HOME >> BIOLOGY >> NEWS
Researchers in UGA Vet School discover a mechanism that blocks replication of a retrovirus

A team of scientists led by University of Georgia researchers has discovered a naturally occurring mechanism that blocks a critical step late in retrovirus replication. In the long term, the results could lead to the design of new therapeutic strategies or drugs against retroviruses, which cause diseases such as AIDS and certain leukemias.

Studying a transmissible lung cancer of sheep, the researchers found that the mechanism stops cancer-causing retroviruses from exiting host cells and spreading. Their findings shed new light on how retroviruses evolved and will help explain late steps in the retroviral life cycle.

The findings were published today in the Proceedings of the National Academy of Sciences. The team was led by Massimo Palmarini, a virologist at UGA's College of Veterinary Medicine. Co-authors are Manuela Mura, Pablo Murcia and Marco Caporale of UGA; Thomas Spencer of Texas A&M University; and Kunio Nagashima and Alan Rein of the HIV Drug Resistance Program, National Cancer Institute in Frederick, Md.

This particular sheep lung cancer called ovine pulmonary adenocarcinoma led to the death of Dolly, the first cloned mammal. It is a chronic problem for the sheep industry in Europe and the United Kingdom.

"The cancer is caused by a retrovirus that passes from sheep to sheep like any other virus, such as the flu," Palmarini said.

Like all viruses, retroviruses insert their genetic material into host cells and then force the host to make copies of the virus. Unlike other viruses, however, retroviruses permanently insert a copy of their genes into the genome of cells they invade.

During evolution, some retroviruses infected host germlines, underwent small changes that allowed the "alien" DNA to reside in the host genome permanently and be inherited by offspring. These so-called "endogenous retroviruses" are usually harmless and cannot orchestrate production of infective virus particles.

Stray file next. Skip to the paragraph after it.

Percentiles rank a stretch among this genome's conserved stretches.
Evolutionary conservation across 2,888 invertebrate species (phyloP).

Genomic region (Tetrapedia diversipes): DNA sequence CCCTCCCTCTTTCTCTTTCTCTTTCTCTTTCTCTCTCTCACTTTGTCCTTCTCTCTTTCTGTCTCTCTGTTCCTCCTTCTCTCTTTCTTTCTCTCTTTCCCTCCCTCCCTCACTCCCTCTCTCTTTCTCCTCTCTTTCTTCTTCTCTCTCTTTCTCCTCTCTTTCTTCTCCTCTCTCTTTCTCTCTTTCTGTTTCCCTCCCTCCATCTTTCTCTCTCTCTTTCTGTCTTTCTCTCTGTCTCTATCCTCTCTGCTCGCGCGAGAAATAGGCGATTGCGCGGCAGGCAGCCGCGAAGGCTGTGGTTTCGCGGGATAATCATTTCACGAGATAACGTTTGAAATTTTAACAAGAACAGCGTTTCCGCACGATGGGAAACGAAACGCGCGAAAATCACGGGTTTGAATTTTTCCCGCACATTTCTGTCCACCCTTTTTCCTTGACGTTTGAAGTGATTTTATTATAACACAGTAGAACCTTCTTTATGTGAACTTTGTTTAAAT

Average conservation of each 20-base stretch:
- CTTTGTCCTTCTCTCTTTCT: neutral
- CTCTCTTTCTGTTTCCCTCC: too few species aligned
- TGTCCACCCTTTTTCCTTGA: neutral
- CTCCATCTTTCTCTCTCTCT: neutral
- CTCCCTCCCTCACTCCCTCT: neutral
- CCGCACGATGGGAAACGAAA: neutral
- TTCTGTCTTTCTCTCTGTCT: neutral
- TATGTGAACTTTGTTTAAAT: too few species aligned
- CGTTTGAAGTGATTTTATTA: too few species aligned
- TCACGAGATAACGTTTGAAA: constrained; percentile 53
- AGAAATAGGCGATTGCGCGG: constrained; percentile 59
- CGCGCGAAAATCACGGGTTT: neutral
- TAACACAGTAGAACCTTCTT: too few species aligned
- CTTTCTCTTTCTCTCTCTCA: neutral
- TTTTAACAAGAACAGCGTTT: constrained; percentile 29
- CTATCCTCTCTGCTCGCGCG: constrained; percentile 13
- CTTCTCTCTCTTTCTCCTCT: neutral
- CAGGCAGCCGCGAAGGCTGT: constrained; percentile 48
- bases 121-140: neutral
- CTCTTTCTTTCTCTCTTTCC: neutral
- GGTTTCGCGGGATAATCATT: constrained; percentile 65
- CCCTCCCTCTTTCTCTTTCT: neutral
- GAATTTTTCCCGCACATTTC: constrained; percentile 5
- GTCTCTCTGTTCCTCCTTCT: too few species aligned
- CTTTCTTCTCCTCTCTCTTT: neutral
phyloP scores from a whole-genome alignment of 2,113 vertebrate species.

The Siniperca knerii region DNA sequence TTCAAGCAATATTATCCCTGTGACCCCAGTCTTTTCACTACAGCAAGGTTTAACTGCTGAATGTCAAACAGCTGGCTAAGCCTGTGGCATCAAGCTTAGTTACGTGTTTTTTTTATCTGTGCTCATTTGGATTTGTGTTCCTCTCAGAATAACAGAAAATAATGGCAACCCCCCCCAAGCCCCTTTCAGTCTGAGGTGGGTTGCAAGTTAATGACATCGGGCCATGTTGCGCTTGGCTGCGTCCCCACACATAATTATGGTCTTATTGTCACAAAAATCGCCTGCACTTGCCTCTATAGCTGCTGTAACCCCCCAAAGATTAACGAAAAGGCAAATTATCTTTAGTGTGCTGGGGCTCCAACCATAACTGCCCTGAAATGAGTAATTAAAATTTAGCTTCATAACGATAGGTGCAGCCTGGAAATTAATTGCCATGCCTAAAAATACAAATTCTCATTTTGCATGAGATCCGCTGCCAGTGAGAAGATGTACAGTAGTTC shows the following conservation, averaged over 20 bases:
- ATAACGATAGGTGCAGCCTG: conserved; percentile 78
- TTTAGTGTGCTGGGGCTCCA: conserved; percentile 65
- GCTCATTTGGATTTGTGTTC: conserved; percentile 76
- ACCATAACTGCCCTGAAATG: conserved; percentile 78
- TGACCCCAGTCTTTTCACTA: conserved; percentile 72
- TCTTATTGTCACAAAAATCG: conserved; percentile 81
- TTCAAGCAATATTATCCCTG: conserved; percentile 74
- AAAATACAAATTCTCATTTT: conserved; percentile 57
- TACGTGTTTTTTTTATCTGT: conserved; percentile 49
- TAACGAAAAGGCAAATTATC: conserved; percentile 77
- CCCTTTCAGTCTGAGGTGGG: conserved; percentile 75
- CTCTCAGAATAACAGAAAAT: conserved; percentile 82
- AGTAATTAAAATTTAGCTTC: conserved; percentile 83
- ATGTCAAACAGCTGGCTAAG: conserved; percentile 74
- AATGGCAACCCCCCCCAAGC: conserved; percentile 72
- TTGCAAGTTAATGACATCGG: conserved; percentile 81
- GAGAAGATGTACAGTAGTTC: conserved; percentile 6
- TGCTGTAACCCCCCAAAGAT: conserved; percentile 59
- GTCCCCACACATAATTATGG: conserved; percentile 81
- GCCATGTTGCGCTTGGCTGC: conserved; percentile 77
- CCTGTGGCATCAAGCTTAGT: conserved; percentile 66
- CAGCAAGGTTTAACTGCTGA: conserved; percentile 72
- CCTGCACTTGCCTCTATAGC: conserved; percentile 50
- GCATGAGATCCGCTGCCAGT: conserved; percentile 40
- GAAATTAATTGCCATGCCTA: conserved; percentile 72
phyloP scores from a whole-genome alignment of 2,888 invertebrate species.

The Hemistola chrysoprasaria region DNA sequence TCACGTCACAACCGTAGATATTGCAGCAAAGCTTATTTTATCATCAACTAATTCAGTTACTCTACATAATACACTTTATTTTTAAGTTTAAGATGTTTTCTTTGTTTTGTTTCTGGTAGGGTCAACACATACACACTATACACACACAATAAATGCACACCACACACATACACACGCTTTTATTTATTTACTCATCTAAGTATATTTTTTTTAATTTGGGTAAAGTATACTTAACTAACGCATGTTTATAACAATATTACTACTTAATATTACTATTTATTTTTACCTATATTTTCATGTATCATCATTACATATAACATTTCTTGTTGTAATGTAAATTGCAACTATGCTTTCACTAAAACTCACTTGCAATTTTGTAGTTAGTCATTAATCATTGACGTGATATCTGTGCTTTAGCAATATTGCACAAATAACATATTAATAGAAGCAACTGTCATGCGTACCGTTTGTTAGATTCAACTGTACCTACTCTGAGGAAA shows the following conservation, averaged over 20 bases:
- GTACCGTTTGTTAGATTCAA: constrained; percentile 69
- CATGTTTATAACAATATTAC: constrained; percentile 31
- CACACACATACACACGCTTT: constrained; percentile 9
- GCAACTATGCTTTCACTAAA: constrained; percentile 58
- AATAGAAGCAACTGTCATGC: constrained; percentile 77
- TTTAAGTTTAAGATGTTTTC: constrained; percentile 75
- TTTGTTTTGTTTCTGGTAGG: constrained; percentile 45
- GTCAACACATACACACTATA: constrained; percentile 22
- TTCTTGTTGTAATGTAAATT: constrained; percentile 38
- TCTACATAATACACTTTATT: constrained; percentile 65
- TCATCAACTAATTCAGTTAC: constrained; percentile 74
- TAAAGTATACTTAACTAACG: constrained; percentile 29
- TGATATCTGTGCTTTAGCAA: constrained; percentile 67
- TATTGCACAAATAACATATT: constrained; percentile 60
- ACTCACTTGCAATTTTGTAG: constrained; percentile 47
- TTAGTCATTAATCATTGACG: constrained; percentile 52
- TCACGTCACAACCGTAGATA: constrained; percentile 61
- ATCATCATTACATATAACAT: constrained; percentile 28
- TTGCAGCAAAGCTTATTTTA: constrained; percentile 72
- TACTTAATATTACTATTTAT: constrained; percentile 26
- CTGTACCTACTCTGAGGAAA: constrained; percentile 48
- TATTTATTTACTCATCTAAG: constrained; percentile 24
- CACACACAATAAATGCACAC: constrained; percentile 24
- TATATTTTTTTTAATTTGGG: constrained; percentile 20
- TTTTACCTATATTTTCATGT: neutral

"Every she
'"/>

Contact: Massimo Palmarini
Mpalmari@vet.uga.edu
706-542-4784
University of Georgia
19-Jul-2004


Page: 1 2

Related biology news :

1. Researchers determine genetic cause of Timothy syndrome
2. Researchers find color sensitive atomic switch in bacteria
3. Researchers identify protein promoting vascular tumor growth
4. Researchers devise potent new tools to curb ivory poaching
5. Researchers create nanotubes that change colors, form nanocarpet and kill bacteria
6. Researchers ID chlorophyll-regulating gene
7. Researchers develop fast track way to discover how cells are regulated
8. Researchers identify distinctive signature for metastatic prostate cancer
9. Researchers report new gene test for isolated cleft lip and palate
10. Researchers discover why mutant gene causes colon cancer
11. Researchers identify the genomes controlling elements

Post Your Comments:
*Name:
*Comment:
*Email:


(Date:6/25/2020)... ... 2020 , ... eClinical Solutions LLC , a leading ... drug development, is collaborating with Karyopharm Therapeutics (Nasdaq: KPTI ) on randomized ... COVID-19. This is the first study of an XPO1 inhibitor in patients with ...
(Date:6/23/2020)... ... June 22, 2020 , ... The field of quantitation of large ... (LBA) have dominated this area. However, the use of mass spectrometry in this field ... necessitates the question “How do you choose which approach to use (LBA or MS)?” ...
(Date:6/19/2020)... ... June 16, 2020 , ... The director of stem ... that if the stem cell medicine and pharmaceutical industries have easier access to stem ... So, starting July 5 of this year, Independence Day weekend in the U.S., Asymmetrex ...
Breaking Biology News(10 mins):
(Date:7/31/2020)... ... July 30, 2020 , ... ... life sciences industry, today announced the release of its signature product called ... Science Liaisons (MSLs) and other field medical professionals. , Beacon helps ...
(Date:7/18/2020)... ... July 16, 2020 , ... “We are thrilled to deliver this ... the only technology of its kind on the market and we were pleased that ... protective capacity of traditional cultured ingredients, creating a natural way to extend the shelf ...
(Date:7/10/2020)... , ... July 08, 2020 , ... ... and products, announces a significant expansion of laboratory operations through its COVID-19 ... agencies implementing testing programs. , Bode-CARES provides a turnkey solution ...
(Date:7/10/2020)... ... July 09, 2020 , ... Sentien ... announced the hiring of Allen R. Nissenson, M.D., F.A.C.P., as its Chief Medical ... development of Sentien’s lead product, SBI-101. Dr. Nissenson serves as an Emeritus ...
Breaking Biology Technology:
Cached News: